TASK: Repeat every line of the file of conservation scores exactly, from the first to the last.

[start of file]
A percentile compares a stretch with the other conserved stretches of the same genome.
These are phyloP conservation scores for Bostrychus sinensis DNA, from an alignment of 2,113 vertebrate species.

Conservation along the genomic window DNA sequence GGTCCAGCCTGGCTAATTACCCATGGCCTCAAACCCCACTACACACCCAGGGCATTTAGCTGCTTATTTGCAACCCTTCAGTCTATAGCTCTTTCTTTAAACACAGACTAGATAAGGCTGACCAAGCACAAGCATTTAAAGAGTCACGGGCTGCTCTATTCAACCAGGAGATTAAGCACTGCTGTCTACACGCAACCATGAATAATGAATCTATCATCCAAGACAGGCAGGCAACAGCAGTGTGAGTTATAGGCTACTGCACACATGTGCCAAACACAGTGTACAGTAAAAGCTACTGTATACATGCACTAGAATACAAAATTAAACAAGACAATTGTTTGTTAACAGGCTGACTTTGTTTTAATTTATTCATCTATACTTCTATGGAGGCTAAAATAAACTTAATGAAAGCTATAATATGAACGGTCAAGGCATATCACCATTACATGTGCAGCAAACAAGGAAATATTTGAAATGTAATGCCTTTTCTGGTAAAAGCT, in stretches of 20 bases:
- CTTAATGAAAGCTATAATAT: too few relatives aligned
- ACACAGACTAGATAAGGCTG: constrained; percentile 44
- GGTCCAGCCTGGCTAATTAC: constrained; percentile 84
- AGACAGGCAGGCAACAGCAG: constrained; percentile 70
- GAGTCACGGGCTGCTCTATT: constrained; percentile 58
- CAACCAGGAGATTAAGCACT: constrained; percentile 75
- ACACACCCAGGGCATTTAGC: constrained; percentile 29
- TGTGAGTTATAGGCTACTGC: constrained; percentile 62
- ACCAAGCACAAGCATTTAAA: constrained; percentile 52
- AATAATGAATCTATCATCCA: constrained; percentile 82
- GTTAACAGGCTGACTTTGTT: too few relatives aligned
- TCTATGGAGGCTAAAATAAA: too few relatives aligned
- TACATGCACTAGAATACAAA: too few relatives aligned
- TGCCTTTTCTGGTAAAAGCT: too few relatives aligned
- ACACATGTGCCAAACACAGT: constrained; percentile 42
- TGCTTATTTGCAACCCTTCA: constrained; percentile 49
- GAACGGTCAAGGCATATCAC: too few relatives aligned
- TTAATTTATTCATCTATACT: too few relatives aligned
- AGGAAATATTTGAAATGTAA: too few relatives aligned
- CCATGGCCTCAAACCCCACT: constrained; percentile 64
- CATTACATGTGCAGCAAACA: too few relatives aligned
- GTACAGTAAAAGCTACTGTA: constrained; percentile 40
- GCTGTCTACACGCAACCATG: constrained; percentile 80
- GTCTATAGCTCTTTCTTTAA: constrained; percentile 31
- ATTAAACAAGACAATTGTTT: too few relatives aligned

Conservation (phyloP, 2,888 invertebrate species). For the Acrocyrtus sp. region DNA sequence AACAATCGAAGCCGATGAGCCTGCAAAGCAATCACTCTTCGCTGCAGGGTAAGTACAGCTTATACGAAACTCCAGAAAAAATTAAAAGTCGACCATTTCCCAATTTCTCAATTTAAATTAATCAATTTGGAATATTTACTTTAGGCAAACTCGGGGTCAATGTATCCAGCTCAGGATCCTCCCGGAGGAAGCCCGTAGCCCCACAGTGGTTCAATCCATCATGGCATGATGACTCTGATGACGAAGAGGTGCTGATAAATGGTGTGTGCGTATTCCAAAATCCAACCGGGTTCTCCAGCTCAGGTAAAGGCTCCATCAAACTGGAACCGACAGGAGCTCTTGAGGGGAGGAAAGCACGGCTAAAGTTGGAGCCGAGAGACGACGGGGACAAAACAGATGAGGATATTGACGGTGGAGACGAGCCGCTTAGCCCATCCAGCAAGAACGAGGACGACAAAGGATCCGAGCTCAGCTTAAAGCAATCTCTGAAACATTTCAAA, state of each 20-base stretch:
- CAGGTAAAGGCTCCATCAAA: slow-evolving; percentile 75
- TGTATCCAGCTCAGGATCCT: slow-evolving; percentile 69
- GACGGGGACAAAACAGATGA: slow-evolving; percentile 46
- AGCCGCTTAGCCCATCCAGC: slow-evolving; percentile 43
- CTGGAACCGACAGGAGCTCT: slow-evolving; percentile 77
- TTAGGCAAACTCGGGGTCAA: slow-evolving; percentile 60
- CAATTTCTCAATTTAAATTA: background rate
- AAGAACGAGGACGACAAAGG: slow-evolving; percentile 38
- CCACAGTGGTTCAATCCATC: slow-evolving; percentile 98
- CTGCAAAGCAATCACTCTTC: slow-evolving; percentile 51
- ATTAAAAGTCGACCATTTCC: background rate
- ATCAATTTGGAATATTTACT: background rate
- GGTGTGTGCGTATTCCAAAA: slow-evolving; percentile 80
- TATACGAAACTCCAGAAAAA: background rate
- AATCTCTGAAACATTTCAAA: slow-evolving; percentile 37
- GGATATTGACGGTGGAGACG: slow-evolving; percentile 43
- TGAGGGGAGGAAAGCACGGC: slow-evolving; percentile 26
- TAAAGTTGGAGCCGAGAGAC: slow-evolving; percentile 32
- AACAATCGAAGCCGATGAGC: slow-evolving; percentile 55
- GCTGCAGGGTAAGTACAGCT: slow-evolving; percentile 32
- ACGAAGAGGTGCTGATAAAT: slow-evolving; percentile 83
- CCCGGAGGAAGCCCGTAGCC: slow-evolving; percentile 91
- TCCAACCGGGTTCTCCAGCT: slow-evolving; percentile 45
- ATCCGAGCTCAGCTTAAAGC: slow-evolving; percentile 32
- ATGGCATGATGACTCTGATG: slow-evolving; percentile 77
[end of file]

A percentile compares a stretch with the other conserved stretches of the same genome.
These are phyloP conservation scores for Bostrychus sinensis DNA, from an alignment of 2,113 vertebrate species.

Conservation along the genomic window DNA sequence GGTCCAGCCTGGCTAATTACCCATGGCCTCAAACCCCACTACACACCCAGGGCATTTAGCTGCTTATTTGCAACCCTTCAGTCTATAGCTCTTTCTTTAAACACAGACTAGATAAGGCTGACCAAGCACAAGCATTTAAAGAGTCACGGGCTGCTCTATTCAACCAGGAGATTAAGCACTGCTGTCTACACGCAACCATGAATAATGAATCTATCATCCAAGACAGGCAGGCAACAGCAGTGTGAGTTATAGGCTACTGCACACATGTGCCAAACACAGTGTACAGTAAAAGCTACTGTATACATGCACTAGAATACAAAATTAAACAAGACAATTGTTTGTTAACAGGCTGACTTTGTTTTAATTTATTCATCTATACTTCTATGGAGGCTAAAATAAACTTAATGAAAGCTATAATATGAACGGTCAAGGCATATCACCATTACATGTGCAGCAAACAAGGAAATATTTGAAATGTAATGCCTTTTCTGGTAAAAGCT, in stretches of 20 bases:
- CTTAATGAAAGCTATAATAT: too few relatives aligned
- ACACAGACTAGATAAGGCTG: constrained; percentile 44
- GGTCCAGCCTGGCTAATTAC: constrained; percentile 84
- AGACAGGCAGGCAACAGCAG: constrained; percentile 70
- GAGTCACGGGCTGCTCTATT: constrained; percentile 58
- CAACCAGGAGATTAAGCACT: constrained; percentile 75
- ACACACCCAGGGCATTTAGC: constrained; percentile 29
- TGTGAGTTATAGGCTACTGC: constrained; percentile 62
- ACCAAGCACAAGCATTTAAA: constrained; percentile 52
- AATAATGAATCTATCATCCA: constrained; percentile 82
- GTTAACAGGCTGACTTTGTT: too few relatives aligned
- TCTATGGAGGCTAAAATAAA: too few relatives aligned
- TACATGCACTAGAATACAAA: too few relatives aligned
- TGCCTTTTCTGGTAAAAGCT: too few relatives aligned
- ACACATGTGCCAAACACAGT: constrained; percentile 42
- TGCTTATTTGCAACCCTTCA: constrained; percentile 49
- GAACGGTCAAGGCATATCAC: too few relatives aligned
- TTAATTTATTCATCTATACT: too few relatives aligned
- AGGAAATATTTGAAATGTAA: too few relatives aligned
- CCATGGCCTCAAACCCCACT: constrained; percentile 64
- CATTACATGTGCAGCAAACA: too few relatives aligned
- GTACAGTAAAAGCTACTGTA: constrained; percentile 40
- GCTGTCTACACGCAACCATG: constrained; percentile 80
- GTCTATAGCTCTTTCTTTAA: constrained; percentile 31
- ATTAAACAAGACAATTGTTT: too few relatives aligned

Conservation (phyloP, 2,888 invertebrate species). For the Acrocyrtus sp. region DNA sequence AACAATCGAAGCCGATGAGCCTGCAAAGCAATCACTCTTCGCTGCAGGGTAAGTACAGCTTATACGAAACTCCAGAAAAAATTAAAAGTCGACCATTTCCCAATTTCTCAATTTAAATTAATCAATTTGGAATATTTACTTTAGGCAAACTCGGGGTCAATGTATCCAGCTCAGGATCCTCCCGGAGGAAGCCCGTAGCCCCACAGTGGTTCAATCCATCATGGCATGATGACTCTGATGACGAAGAGGTGCTGATAAATGGTGTGTGCGTATTCCAAAATCCAACCGGGTTCTCCAGCTCAGGTAAAGGCTCCATCAAACTGGAACCGACAGGAGCTCTTGAGGGGAGGAAAGCACGGCTAAAGTTGGAGCCGAGAGACGACGGGGACAAAACAGATGAGGATATTGACGGTGGAGACGAGCCGCTTAGCCCATCCAGCAAGAACGAGGACGACAAAGGATCCGAGCTCAGCTTAAAGCAATCTCTGAAACATTTCAAA, state of each 20-base stretch:
- CAGGTAAAGGCTCCATCAAA: slow-evolving; percentile 75
- TGTATCCAGCTCAGGATCCT: slow-evolving; percentile 69
- GACGGGGACAAAACAGATGA: slow-evolving; percentile 46
- AGCCGCTTAGCCCATCCAGC: slow-evolving; percentile 43
- CTGGAACCGACAGGAGCTCT: slow-evolving; percentile 77
- TTAGGCAAACTCGGGGTCAA: slow-evolving; percentile 60
- CAATTTCTCAATTTAAATTA: background rate
- AAGAACGAGGACGACAAAGG: slow-evolving; percentile 38
- CCACAGTGGTTCAATCCATC: slow-evolving; percentile 98
- CTGCAAAGCAATCACTCTTC: slow-evolving; percentile 51
- ATTAAAAGTCGACCATTTCC: background rate
- ATCAATTTGGAATATTTACT: background rate
- GGTGTGTGCGTATTCCAAAA: slow-evolving; percentile 80
- TATACGAAACTCCAGAAAAA: background rate
- AATCTCTGAAACATTTCAAA: slow-evolving; percentile 37
- GGATATTGACGGTGGAGACG: slow-evolving; percentile 43
- TGAGGGGAGGAAAGCACGGC: slow-evolving; percentile 26
- TAAAGTTGGAGCCGAGAGAC: slow-evolving; percentile 32
- AACAATCGAAGCCGATGAGC: slow-evolving; percentile 55
- GCTGCAGGGTAAGTACAGCT: slow-evolving; percentile 32
- ACGAAGAGGTGCTGATAAAT: slow-evolving; percentile 83
- CCCGGAGGAAGCCCGTAGCC: slow-evolving; percentile 91
- TCCAACCGGGTTCTCCAGCT: slow-evolving; percentile 45
- ATCCGAGCTCAGCTTAAAGC: slow-evolving; percentile 32
- ATGGCATGATGACTCTGATG: slow-evolving; percentile 77